Again, the official languages proficiency section is split into four different categories: reading, writing, talking and listening. For each sub-category, your spouse/common-law partner can be awarded up to five points, with a maximum score of 20 points.
Spouse/Common-Law Partner’s Canadian Work Experience
The maximum number of points your spouse/common-law partner can be awarded for this section is 10 points, which applies to five years or more Canadian work experience. Points awarded are as follows:
- Less than a year: 0 points
- 1 year: 5 points
- 2 years: 7 points
- 3 years: 8 points
- 4 years: 9 points
- 5+ years: 10 points
The maximum number of points your spouse/common-law partner can score for this section is 40 points, taking your maximum total up to 500 points (core/human capital factors + spouse/common-law partner factors).
Skill transferability factors
This is the final section for Express Entry 2015’s CRS criteria, and covers your level of education, Canadian work experience, foreign work experience and relevant qualifications for trade occupations. Some of these sections also take language proficiency into account to add to your overall score.
The first sub-section for skill transferability is education, and based on two factors. These are: a) a post-secondary degree with good official language proficiency and b) a post-secondary degree with Canadian work experience. The maximum you can score for this sub-section is 100 points (a maximum of 50 points for each section) and varies depending on your level of education.
Education (With A Post-Secondary Degree With Good Official Language Proficiency)
In order to score for language proficiency, you must have a CLB 7 or more for your official language abilities; your score is then calculated based on your level of education. In order to score the maximum 50 points, you must have a CLB 9 or more for your official language proficiency, and the highest level of education (two or more post-secondary education program credentials, at least one of which lasting three years or longer).
Education (With A Post-Secondary Degree And Canadian Work Experience)
This section takes into account your education level combined with the number of years of Canadian work experience you have (either 1 year, or 2+ years of work experience). The maximum you can score for this section is 50 points.
Foreign Work Experience (With Official Language Proficiency)
The maximum you can score for foreign work experience is 50 points, although this also takes into account your language proficiency. Like the education sub-section, you must have a language proficiency of CLB 9 or over to score the maximum number of points, along with 3+ years of foreign work experience.
Canadian Work Experience + Foreign Work Experience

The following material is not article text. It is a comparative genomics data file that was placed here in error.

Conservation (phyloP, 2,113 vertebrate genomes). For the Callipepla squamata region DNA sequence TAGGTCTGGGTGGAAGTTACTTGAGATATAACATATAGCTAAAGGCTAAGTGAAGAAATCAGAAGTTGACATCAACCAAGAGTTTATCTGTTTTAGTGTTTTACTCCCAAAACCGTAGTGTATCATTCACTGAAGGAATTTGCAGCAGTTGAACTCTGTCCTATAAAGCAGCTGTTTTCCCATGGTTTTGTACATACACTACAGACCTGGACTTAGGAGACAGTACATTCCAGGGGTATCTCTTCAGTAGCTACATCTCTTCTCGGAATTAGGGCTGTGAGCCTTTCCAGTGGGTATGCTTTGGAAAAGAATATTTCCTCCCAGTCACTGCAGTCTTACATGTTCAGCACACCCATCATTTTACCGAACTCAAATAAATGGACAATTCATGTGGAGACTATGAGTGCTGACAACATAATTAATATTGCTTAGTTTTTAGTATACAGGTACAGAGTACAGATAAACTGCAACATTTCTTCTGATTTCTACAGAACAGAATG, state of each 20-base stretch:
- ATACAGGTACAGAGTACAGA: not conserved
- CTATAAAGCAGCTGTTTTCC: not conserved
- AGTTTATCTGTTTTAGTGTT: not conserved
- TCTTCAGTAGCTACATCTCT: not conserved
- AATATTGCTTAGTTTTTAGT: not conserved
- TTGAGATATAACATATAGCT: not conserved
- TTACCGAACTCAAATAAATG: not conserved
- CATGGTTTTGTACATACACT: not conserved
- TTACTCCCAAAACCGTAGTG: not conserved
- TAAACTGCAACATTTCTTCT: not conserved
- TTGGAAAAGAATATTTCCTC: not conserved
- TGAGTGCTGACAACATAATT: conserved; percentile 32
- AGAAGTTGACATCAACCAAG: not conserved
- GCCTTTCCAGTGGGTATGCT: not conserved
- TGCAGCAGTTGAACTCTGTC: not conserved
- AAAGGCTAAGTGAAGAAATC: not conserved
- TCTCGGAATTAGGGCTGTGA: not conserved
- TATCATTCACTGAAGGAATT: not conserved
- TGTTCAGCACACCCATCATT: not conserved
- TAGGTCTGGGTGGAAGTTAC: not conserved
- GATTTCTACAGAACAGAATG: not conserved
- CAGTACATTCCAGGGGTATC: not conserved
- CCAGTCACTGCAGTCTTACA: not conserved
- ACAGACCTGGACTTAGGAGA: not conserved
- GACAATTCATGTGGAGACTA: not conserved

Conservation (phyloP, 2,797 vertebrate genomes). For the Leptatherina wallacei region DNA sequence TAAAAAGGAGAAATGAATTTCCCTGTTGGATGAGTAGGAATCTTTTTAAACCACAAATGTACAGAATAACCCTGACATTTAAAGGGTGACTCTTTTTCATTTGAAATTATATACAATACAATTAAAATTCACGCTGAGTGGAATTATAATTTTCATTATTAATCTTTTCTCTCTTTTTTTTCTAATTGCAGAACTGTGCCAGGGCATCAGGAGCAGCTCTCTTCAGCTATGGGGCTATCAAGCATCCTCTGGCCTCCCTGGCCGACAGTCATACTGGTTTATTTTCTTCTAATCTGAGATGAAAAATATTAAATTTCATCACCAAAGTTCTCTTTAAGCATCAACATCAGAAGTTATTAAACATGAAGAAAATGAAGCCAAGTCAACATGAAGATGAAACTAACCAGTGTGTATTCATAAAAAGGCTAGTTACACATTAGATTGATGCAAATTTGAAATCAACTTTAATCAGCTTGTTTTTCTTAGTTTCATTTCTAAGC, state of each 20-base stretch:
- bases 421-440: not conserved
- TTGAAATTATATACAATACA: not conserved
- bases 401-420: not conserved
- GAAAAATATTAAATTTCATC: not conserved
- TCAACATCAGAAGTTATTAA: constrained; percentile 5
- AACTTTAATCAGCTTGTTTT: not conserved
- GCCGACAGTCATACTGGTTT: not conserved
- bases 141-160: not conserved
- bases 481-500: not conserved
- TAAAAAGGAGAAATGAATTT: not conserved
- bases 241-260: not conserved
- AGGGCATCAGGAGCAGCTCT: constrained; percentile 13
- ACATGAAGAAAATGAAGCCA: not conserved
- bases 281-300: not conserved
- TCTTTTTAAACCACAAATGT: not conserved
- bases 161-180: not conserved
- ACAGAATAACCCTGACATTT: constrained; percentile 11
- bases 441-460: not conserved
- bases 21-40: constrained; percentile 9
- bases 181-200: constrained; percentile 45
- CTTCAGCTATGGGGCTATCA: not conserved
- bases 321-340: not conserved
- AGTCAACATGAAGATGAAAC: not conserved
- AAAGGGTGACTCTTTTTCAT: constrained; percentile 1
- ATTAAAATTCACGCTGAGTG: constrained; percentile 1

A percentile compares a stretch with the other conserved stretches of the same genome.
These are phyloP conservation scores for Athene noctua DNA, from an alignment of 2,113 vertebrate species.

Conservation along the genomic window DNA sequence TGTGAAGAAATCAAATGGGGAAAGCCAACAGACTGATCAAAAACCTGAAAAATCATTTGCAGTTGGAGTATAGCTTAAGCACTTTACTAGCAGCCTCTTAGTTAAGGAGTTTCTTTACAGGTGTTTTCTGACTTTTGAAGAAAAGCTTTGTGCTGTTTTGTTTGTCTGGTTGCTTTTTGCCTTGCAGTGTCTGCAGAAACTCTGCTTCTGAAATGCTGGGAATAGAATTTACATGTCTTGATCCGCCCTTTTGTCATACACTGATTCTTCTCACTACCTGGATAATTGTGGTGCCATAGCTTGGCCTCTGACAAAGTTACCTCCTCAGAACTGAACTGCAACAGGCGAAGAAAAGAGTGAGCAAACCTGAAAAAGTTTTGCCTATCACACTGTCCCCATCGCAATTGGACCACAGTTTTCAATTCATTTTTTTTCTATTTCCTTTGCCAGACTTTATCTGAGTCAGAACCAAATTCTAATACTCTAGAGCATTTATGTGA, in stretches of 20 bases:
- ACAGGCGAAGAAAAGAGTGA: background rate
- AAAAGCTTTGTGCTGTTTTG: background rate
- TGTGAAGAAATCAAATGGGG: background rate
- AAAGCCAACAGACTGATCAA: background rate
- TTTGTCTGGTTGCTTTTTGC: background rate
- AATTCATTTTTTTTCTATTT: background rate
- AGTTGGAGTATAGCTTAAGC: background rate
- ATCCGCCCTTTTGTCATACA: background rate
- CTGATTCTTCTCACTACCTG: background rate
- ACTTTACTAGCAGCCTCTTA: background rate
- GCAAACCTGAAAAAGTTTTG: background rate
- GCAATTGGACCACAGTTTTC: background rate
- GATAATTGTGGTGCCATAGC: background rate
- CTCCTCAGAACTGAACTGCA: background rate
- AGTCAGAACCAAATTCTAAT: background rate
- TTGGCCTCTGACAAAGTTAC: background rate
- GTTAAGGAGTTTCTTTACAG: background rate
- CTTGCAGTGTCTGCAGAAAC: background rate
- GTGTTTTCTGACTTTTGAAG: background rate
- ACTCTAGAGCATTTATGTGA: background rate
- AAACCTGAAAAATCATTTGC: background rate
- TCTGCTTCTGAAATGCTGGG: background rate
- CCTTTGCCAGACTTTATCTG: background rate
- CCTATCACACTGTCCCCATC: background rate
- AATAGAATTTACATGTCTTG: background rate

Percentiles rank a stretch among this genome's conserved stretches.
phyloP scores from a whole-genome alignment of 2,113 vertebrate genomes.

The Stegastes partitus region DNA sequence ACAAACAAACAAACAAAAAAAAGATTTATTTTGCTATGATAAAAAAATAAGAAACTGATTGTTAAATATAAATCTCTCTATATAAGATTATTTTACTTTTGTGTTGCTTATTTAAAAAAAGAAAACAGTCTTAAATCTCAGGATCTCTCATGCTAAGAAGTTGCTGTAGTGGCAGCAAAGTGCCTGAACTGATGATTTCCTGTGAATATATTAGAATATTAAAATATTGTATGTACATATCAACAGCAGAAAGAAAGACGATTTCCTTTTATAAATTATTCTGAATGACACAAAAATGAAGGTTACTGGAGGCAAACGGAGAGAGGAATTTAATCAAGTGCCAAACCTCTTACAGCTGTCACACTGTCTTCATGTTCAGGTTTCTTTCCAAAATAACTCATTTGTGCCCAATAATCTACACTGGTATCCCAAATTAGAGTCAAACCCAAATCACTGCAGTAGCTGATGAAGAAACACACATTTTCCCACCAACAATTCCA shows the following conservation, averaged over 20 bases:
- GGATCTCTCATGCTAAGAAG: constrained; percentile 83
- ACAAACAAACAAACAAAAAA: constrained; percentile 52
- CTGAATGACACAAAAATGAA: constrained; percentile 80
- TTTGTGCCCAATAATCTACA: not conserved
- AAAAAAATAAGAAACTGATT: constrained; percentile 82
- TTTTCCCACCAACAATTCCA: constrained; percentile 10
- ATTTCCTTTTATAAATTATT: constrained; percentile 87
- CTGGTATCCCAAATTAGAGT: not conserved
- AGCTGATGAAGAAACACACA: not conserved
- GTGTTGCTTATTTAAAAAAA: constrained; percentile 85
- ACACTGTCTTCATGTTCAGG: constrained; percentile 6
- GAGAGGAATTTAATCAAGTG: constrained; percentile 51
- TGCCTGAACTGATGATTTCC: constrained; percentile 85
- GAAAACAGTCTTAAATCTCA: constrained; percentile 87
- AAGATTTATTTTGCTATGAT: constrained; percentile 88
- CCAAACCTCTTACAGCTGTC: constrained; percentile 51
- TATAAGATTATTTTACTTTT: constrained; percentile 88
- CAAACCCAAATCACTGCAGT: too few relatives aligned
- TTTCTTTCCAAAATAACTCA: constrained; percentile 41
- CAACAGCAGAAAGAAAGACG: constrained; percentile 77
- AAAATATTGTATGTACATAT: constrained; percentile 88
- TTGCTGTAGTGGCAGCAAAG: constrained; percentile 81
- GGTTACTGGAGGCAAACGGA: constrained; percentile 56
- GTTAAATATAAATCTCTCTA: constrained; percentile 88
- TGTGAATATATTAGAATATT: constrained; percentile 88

In order to score the maximum 50 points, you must have completed the maximum 3+ years of foreign work experience (like the last section), combined with the maximum 2+ years of Canadian work experience.
Certification Of Qualifications (Applies To Trade Occupations) (With Official Language Proficiency)
If you have a certificate of qualification combined with a CLB 5+ on all of your first official language abilities (with one or more under 7), you will be awarded 25 points. The maximum 50 points will be awarded if you have a certificate of qualification combined with a CLB 7+ on all four first official language abilities.
The subtotal for this section is 600 points.
An additional 600 points can be awarded for:
- Arranged employment
- Provincial or territorial nomination
The maximum you can be awarded for the Express Entry 2015 Comprehensive Ranking System (CRS) is 1200 points.
Are You Interested In The Express Entry Program?
The most important aspect of the Express Entry program is to get an invitation to apply for permanent residence. Without an invitation, you can’t get your Permanent Residence. In order to get an invitation, you have to be selected from a pool of applicants who are all competing for an invitation.
Our job is to make you STAND OUT from the crowd. We will assess your case, highlight the best aspects of your application, and make sure that the government notices you! This way, your chances of getting an invitation are maximized.
Call us today for an assessment to see if you are eligible for Express Entry to Canada, or fill out our online assessment form.
About Michael Niren
Michael is a graduate of Osgoode Hall Law School in Toronto. He is a member of the Law Society of Upper Canada, the Canadian Bar Association’s Citizenship and Immigration Section and the Associate Member of the American Bar Association. Read more